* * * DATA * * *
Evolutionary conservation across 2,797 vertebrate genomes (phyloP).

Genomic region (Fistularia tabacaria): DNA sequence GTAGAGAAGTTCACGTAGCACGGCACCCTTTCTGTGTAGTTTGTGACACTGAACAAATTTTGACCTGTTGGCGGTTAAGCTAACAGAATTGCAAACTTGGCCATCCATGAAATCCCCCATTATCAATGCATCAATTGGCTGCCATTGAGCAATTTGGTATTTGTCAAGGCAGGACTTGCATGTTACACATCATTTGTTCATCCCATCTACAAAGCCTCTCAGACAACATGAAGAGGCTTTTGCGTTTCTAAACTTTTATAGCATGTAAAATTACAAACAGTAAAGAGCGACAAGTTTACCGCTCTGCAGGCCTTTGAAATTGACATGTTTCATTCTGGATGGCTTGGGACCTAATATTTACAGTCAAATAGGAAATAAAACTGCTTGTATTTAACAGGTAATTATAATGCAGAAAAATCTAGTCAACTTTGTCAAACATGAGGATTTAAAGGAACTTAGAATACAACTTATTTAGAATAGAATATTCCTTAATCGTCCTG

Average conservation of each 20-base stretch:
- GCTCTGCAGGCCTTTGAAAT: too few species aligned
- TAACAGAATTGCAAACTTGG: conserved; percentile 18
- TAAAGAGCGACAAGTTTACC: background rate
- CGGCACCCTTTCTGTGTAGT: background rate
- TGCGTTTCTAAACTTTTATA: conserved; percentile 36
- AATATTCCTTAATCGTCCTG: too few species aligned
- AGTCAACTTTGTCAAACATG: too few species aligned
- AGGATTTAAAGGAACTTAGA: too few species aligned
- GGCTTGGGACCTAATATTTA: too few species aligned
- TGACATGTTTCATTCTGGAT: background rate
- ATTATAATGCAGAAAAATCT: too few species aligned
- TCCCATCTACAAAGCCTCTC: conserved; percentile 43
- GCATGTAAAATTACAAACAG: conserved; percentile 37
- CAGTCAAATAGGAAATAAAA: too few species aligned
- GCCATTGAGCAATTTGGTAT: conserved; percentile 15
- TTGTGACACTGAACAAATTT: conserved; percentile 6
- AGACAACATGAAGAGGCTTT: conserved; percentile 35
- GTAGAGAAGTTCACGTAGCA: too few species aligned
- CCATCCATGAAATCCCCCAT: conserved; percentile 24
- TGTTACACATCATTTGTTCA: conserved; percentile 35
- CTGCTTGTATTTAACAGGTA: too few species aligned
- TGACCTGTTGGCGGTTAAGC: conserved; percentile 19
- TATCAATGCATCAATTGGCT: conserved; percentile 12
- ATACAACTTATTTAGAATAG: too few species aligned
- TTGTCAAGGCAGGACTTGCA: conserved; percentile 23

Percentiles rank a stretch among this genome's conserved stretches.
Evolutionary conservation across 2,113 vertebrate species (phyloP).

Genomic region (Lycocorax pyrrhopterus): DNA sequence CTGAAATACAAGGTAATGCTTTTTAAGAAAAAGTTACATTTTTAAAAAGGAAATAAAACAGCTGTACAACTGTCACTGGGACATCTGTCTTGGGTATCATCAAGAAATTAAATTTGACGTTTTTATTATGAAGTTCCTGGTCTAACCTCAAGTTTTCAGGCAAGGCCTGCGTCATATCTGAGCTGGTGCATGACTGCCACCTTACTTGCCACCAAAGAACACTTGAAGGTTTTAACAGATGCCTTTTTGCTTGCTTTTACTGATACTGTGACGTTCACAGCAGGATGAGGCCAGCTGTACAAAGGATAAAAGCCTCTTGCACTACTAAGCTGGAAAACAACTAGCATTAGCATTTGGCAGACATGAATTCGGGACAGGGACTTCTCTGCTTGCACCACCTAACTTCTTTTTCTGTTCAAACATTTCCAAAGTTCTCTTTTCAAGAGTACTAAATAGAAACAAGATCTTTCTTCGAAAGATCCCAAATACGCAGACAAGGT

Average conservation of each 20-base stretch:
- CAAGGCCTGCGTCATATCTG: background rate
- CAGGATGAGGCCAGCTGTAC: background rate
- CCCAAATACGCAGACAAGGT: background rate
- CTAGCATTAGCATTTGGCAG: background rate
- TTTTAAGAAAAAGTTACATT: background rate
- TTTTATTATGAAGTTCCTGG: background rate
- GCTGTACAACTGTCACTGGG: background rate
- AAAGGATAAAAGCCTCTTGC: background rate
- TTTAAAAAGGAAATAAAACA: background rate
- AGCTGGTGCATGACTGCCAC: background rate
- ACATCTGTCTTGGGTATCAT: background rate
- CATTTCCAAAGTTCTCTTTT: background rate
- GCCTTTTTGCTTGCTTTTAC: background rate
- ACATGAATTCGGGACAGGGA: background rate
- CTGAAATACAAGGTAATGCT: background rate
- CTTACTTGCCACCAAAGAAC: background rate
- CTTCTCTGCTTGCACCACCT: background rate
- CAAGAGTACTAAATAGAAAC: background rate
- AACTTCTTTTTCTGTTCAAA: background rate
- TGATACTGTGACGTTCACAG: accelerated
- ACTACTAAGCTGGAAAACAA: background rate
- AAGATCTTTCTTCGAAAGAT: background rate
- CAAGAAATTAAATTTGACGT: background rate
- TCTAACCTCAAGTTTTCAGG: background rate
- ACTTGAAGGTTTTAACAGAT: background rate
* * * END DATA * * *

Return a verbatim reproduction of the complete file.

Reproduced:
Evolutionary conservation across 2,797 vertebrate genomes (phyloP).

Genomic region (Fistularia tabacaria): DNA sequence GTAGAGAAGTTCACGTAGCACGGCACCCTTTCTGTGTAGTTTGTGACACTGAACAAATTTTGACCTGTTGGCGGTTAAGCTAACAGAATTGCAAACTTGGCCATCCATGAAATCCCCCATTATCAATGCATCAATTGGCTGCCATTGAGCAATTTGGTATTTGTCAAGGCAGGACTTGCATGTTACACATCATTTGTTCATCCCATCTACAAAGCCTCTCAGACAACATGAAGAGGCTTTTGCGTTTCTAAACTTTTATAGCATGTAAAATTACAAACAGTAAAGAGCGACAAGTTTACCGCTCTGCAGGCCTTTGAAATTGACATGTTTCATTCTGGATGGCTTGGGACCTAATATTTACAGTCAAATAGGAAATAAAACTGCTTGTATTTAACAGGTAATTATAATGCAGAAAAATCTAGTCAACTTTGTCAAACATGAGGATTTAAAGGAACTTAGAATACAACTTATTTAGAATAGAATATTCCTTAATCGTCCTG

Average conservation of each 20-base stretch:
- GCTCTGCAGGCCTTTGAAAT: too few species aligned
- TAACAGAATTGCAAACTTGG: conserved; percentile 18
- TAAAGAGCGACAAGTTTACC: background rate
- CGGCACCCTTTCTGTGTAGT: background rate
- TGCGTTTCTAAACTTTTATA: conserved; percentile 36
- AATATTCCTTAATCGTCCTG: too few species aligned
- AGTCAACTTTGTCAAACATG: too few species aligned
- AGGATTTAAAGGAACTTAGA: too few species aligned
- GGCTTGGGACCTAATATTTA: too few species aligned
- TGACATGTTTCATTCTGGAT: background rate
- ATTATAATGCAGAAAAATCT: too few species aligned
- TCCCATCTACAAAGCCTCTC: conserved; percentile 43
- GCATGTAAAATTACAAACAG: conserved; percentile 37
- CAGTCAAATAGGAAATAAAA: too few species aligned
- GCCATTGAGCAATTTGGTAT: conserved; percentile 15
- TTGTGACACTGAACAAATTT: conserved; percentile 6
- AGACAACATGAAGAGGCTTT: conserved; percentile 35
- GTAGAGAAGTTCACGTAGCA: too few species aligned
- CCATCCATGAAATCCCCCAT: conserved; percentile 24
- TGTTACACATCATTTGTTCA: conserved; percentile 35
- CTGCTTGTATTTAACAGGTA: too few species aligned
- TGACCTGTTGGCGGTTAAGC: conserved; percentile 19
- TATCAATGCATCAATTGGCT: conserved; percentile 12
- ATACAACTTATTTAGAATAG: too few species aligned
- TTGTCAAGGCAGGACTTGCA: conserved; percentile 23

Percentiles rank a stretch among this genome's conserved stretches.
Evolutionary conservation across 2,113 vertebrate species (phyloP).

Genomic region (Lycocorax pyrrhopterus): DNA sequence CTGAAATACAAGGTAATGCTTTTTAAGAAAAAGTTACATTTTTAAAAAGGAAATAAAACAGCTGTACAACTGTCACTGGGACATCTGTCTTGGGTATCATCAAGAAATTAAATTTGACGTTTTTATTATGAAGTTCCTGGTCTAACCTCAAGTTTTCAGGCAAGGCCTGCGTCATATCTGAGCTGGTGCATGACTGCCACCTTACTTGCCACCAAAGAACACTTGAAGGTTTTAACAGATGCCTTTTTGCTTGCTTTTACTGATACTGTGACGTTCACAGCAGGATGAGGCCAGCTGTACAAAGGATAAAAGCCTCTTGCACTACTAAGCTGGAAAACAACTAGCATTAGCATTTGGCAGACATGAATTCGGGACAGGGACTTCTCTGCTTGCACCACCTAACTTCTTTTTCTGTTCAAACATTTCCAAAGTTCTCTTTTCAAGAGTACTAAATAGAAACAAGATCTTTCTTCGAAAGATCCCAAATACGCAGACAAGGT

Average conservation of each 20-base stretch:
- CAAGGCCTGCGTCATATCTG: background rate
- CAGGATGAGGCCAGCTGTAC: background rate
- CCCAAATACGCAGACAAGGT: background rate
- CTAGCATTAGCATTTGGCAG: background rate
- TTTTAAGAAAAAGTTACATT: background rate
- TTTTATTATGAAGTTCCTGG: background rate
- GCTGTACAACTGTCACTGGG: background rate
- AAAGGATAAAAGCCTCTTGC: background rate
- TTTAAAAAGGAAATAAAACA: background rate
- AGCTGGTGCATGACTGCCAC: background rate
- ACATCTGTCTTGGGTATCAT: background rate
- CATTTCCAAAGTTCTCTTTT: background rate
- GCCTTTTTGCTTGCTTTTAC: background rate
- ACATGAATTCGGGACAGGGA: background rate
- CTGAAATACAAGGTAATGCT: background rate
- CTTACTTGCCACCAAAGAAC: background rate
- CTTCTCTGCTTGCACCACCT: background rate
- CAAGAGTACTAAATAGAAAC: background rate
- AACTTCTTTTTCTGTTCAAA: background rate
- TGATACTGTGACGTTCACAG: accelerated
- ACTACTAAGCTGGAAAACAA: background rate
- AAGATCTTTCTTCGAAAGAT: background rate
- CAAGAAATTAAATTTGACGT: background rate
- TCTAACCTCAAGTTTTCAGG: background rate
- ACTTGAAGGTTTTAACAGAT: background rate